A balanced laminated panel is one that will not warp when subjected to forces induced by uniformly distributed moisture changes. Balanced panel construction and subsequent dimensional stability in service are best achieved when:

* 1. The moisture condition of the PBI/MDF substrate and laminate materials are similar at the time of lamination.

* 2. The moisture condition of the finished product is similar to the moisture condition to be encountered in service.

A well-balanced laminate panel can exhibit temporary warp due to unequal rates of moisture gain or loss by the face and back laminates. However, as soon as the laminates equalize, these stresses diminish, and the panel returns to its flat condition. This ability to equalize and return to the flat condition at any humidity is an important attribute of the balanced panel.

Selecting the substrate

Selection of PBI/MDF for laminating applications should follow basic guidelines. Always select flat panels for substrates. Flatness indicates that the substrate is balanced and free of stress. Consider the substrate properties, including stiffness (MOE), thickness, linear expansion and uniformity. These can be evaluated from the manufacturers specifications or standards. The greater the MOE or thickness of the material, the better it will resist moisture related expansion stresses. Measure the panel moisture content and set guidelines of acceptability. Evaluate all of these properties with respect to the laminates that will be applied.


Rules for substrate and laminate handling and storage are generally the same. Materials should be stored flat and kept dry. For best performance:

* 1. Do not store materials outside or in locations where they may be exposed to water or high humidity.

* 2. Keep material off the floor; use bolster of the same thickness; space properly between units, and align carefully in the stacking process.

* 3. Avoid storage conditions where extremes of temperature and humidity can occur.

* 4. Before final assembly, allow materials a satisfactory conditioning period to equalize.


High-pressure laminates, resin-saturated papers, vinyl films, heat transfer foils, decorative papers, and wood veneers comprise the types of overlay materials applied to PBI/MDF substrate by the laminator. Because these materials have different properties, they introduce variables that affect the laminating process and have an influence on the expected performance of the laminated product.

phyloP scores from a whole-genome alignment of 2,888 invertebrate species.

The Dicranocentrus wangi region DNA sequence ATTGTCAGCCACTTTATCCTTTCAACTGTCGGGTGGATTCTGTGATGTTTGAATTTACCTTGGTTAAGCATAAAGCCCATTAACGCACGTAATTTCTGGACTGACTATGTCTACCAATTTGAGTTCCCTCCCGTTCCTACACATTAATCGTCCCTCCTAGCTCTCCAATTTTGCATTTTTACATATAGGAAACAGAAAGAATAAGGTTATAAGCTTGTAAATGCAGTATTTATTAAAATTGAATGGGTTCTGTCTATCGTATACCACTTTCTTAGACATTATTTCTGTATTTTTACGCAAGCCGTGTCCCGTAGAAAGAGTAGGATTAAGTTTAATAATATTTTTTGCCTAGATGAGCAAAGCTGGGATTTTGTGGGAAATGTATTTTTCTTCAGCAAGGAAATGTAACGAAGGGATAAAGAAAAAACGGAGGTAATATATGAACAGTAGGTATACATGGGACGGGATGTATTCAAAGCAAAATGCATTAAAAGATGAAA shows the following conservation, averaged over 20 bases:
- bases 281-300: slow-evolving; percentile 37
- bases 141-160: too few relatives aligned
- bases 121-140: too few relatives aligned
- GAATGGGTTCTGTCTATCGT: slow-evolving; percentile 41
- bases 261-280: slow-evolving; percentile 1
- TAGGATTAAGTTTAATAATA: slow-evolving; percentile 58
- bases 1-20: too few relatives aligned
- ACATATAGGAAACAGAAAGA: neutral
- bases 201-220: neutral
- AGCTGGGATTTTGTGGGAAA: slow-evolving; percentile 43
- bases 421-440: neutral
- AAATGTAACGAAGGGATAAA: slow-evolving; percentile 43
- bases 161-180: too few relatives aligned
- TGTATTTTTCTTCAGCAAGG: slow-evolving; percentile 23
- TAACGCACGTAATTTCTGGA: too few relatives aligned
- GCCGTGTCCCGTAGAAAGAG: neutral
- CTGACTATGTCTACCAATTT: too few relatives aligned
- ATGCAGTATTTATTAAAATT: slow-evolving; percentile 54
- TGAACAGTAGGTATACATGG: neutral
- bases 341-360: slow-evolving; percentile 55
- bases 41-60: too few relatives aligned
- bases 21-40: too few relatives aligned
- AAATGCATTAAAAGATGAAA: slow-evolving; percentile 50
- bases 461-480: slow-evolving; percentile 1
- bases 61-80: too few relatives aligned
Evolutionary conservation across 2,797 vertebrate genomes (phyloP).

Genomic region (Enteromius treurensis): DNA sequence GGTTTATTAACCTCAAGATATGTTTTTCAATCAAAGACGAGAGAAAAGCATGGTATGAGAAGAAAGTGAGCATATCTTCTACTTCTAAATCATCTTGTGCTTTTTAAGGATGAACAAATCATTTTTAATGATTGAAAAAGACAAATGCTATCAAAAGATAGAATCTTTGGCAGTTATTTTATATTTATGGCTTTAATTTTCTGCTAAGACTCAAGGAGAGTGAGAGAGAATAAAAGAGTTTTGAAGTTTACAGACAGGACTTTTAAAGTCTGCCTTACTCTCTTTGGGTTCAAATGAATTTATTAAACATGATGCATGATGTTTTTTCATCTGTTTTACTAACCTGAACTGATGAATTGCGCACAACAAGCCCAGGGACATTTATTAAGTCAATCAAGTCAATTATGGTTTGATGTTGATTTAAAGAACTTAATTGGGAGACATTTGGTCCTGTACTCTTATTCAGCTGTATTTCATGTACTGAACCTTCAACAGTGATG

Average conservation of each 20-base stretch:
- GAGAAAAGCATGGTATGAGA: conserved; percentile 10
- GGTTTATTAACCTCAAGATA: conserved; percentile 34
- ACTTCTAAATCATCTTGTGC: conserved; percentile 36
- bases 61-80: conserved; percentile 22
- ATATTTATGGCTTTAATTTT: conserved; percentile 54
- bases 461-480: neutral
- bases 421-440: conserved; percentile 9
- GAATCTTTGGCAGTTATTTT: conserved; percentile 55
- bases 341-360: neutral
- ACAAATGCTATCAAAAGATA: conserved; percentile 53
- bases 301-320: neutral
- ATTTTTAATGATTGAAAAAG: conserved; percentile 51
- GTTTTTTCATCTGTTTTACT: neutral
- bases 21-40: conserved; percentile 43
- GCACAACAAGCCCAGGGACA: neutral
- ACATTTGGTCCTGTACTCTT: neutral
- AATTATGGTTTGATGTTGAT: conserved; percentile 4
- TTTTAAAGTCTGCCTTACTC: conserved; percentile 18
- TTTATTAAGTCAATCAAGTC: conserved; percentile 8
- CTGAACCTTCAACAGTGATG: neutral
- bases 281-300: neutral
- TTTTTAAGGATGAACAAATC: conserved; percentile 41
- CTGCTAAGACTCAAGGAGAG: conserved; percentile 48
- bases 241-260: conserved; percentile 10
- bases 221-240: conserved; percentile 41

High-pressure laminates (HPL)

High-pressure laminates consist of multiple layers of kraft paper saturated with phenolic resin, a decorative layer of paper saturated with melamine resin, and a very thin top sheet of paper heavily saturated with melamine resin. As does any woodbased product, HPLs expand and contract with changes in moisture content.

The HPL and the substrate materials should be brought to equilibrium at the same humidity and temperature before laminating. This conditioning period may be two weeks or even longer. If laminated panels are fabricated from materials conditioned at radically different humidities, warp will most likely occur when the finished panel comes to equilibrium with the surrounding environment. The key factors for obtaining balanced HPL panels are:

* 1. Proper conditioning of component materials before laminating.

* 2. Selection of HPL faces and backer sheets with similar linear expansion, stiffness and thickness properties.

* 3. Lamination of HPL face and backer sheets with machine directions parallel.

* 4. Following the adhesive manufacturer's recommendations for storage, method of application, spread rates and end use.

In some applications, such as countertops, it may be appropriate to use a face laminate without a backer sheet. In these cases, using an elastic adhesive (for example, rubber-based contact cement) reduces the amount of stress transferred to the substrate by the face laminate and thereby reduces the tendency to warp. Attached countertop installations further reduce the tendency to warp by restraining residual stresses that may be transferred to the substrate.

Saturated papers

Saturated papers, or low-pressure laminates (LPL), are preprinted or solid color decorative papers that have been saturated with either a melamine, a phenolic, or a polyester resin. LPLs, like HPLs, are wood-based products and will shrink and expand with changes in moisture content.